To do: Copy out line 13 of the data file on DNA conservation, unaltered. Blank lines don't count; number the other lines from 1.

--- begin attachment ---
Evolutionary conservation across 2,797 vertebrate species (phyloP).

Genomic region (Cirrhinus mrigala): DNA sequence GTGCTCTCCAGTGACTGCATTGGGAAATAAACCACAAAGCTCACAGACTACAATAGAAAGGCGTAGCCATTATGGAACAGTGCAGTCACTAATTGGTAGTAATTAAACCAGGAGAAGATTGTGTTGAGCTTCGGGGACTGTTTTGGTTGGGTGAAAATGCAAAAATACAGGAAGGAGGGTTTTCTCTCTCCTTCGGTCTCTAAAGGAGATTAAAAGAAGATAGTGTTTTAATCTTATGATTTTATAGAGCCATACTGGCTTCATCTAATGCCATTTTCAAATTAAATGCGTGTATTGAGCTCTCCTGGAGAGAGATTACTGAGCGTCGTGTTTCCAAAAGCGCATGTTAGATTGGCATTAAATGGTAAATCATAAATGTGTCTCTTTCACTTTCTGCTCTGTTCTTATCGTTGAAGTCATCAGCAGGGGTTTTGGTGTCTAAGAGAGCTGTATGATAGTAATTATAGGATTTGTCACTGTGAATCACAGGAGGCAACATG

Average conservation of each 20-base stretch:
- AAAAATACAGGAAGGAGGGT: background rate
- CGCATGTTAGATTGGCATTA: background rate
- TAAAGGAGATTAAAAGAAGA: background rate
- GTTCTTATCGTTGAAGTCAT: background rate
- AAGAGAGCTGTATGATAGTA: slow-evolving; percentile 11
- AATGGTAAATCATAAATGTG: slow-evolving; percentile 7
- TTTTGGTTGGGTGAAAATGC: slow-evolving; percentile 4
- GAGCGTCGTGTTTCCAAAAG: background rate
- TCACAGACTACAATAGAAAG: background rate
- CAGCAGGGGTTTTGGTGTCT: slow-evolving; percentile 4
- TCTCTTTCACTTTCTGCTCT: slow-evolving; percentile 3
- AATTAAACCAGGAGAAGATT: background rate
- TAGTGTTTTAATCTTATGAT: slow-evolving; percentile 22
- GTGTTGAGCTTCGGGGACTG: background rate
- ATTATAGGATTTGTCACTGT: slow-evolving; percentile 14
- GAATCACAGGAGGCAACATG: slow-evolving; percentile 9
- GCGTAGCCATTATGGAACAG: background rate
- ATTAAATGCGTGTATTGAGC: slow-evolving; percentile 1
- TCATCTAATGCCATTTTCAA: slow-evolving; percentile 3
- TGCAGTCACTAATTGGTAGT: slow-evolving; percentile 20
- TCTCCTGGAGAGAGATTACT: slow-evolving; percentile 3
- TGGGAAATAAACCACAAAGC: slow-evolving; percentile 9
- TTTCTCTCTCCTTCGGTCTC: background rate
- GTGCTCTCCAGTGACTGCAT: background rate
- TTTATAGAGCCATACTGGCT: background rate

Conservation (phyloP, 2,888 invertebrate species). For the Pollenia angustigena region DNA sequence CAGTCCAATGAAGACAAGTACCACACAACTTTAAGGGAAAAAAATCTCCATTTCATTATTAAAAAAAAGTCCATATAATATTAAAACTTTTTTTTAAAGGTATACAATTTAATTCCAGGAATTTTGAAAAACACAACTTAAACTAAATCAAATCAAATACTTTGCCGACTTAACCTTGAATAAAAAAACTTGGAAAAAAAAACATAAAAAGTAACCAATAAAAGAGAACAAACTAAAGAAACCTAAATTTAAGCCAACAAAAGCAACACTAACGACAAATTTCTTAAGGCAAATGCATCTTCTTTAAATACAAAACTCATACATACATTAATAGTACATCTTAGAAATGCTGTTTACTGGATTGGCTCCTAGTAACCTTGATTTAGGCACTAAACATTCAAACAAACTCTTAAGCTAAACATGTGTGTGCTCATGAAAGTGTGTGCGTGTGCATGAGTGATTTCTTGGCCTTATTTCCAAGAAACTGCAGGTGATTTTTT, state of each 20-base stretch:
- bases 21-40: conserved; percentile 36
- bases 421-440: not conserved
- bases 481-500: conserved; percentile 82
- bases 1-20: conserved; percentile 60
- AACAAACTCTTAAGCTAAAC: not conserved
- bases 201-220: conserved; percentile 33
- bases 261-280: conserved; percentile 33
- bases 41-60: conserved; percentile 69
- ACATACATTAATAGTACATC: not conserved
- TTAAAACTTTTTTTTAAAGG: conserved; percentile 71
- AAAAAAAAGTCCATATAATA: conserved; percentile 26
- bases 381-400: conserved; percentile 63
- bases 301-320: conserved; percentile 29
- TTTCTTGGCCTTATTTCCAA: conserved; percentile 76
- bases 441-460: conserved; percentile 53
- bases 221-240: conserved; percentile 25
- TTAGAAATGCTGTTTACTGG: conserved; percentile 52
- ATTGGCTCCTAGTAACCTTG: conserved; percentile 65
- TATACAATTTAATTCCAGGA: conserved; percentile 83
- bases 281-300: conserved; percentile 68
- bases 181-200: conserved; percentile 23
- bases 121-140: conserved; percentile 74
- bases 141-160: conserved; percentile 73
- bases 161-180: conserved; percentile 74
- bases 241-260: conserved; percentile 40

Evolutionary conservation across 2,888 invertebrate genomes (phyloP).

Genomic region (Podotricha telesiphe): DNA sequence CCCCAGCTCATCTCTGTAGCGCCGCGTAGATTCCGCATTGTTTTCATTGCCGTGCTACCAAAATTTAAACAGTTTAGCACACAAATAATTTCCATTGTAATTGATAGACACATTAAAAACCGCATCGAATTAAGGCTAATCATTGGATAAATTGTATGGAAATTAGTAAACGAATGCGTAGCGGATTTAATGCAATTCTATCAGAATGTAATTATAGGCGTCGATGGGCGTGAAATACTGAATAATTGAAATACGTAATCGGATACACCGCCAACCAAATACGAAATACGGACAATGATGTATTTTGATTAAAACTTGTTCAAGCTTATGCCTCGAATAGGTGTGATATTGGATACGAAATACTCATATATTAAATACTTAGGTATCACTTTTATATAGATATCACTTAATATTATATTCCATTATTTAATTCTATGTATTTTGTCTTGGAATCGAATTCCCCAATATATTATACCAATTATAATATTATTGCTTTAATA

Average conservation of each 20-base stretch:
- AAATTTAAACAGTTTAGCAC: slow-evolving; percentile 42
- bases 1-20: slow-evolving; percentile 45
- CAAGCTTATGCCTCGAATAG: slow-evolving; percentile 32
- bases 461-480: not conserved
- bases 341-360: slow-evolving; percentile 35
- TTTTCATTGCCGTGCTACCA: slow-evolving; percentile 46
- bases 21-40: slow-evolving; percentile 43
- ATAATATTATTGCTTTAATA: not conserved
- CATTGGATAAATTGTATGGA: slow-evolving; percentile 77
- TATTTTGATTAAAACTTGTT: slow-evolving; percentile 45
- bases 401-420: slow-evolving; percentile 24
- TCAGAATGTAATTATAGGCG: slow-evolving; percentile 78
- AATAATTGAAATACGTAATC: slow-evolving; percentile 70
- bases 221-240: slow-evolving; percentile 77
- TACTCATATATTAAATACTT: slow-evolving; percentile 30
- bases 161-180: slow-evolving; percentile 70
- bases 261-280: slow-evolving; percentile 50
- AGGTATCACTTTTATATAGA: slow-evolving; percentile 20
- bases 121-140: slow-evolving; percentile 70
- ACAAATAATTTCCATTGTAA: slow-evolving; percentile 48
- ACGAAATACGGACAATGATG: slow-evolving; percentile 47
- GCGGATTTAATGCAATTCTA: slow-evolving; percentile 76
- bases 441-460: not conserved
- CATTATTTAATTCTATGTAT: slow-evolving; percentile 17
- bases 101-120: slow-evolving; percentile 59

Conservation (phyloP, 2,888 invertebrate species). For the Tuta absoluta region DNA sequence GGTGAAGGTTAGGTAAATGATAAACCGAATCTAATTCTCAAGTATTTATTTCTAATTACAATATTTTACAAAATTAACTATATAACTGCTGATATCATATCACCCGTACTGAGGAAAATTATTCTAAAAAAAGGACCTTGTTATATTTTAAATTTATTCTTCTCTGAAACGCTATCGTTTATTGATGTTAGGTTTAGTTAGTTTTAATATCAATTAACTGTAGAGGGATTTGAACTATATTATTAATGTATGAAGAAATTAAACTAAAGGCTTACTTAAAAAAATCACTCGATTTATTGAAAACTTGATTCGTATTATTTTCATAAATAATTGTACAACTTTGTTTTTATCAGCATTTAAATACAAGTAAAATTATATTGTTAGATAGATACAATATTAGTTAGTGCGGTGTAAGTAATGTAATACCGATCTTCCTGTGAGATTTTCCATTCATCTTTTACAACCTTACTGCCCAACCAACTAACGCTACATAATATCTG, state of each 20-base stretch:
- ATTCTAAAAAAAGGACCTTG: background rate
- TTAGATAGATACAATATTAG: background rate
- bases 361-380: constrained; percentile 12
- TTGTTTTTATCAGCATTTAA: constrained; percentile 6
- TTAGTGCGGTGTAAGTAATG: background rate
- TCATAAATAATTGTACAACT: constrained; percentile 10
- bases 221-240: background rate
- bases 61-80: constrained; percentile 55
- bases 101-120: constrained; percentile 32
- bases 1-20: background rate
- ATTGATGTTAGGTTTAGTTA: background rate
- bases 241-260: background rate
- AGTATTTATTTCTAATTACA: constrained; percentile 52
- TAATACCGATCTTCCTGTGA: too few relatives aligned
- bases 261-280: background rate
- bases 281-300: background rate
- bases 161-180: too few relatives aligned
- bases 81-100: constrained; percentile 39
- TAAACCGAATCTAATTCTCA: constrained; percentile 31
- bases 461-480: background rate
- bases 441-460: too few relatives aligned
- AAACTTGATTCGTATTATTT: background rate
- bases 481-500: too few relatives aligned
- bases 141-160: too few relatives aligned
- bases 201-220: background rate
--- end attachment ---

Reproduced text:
- CAGCAGGGGTTTTGGTGTCT: slow-evolving; percentile 4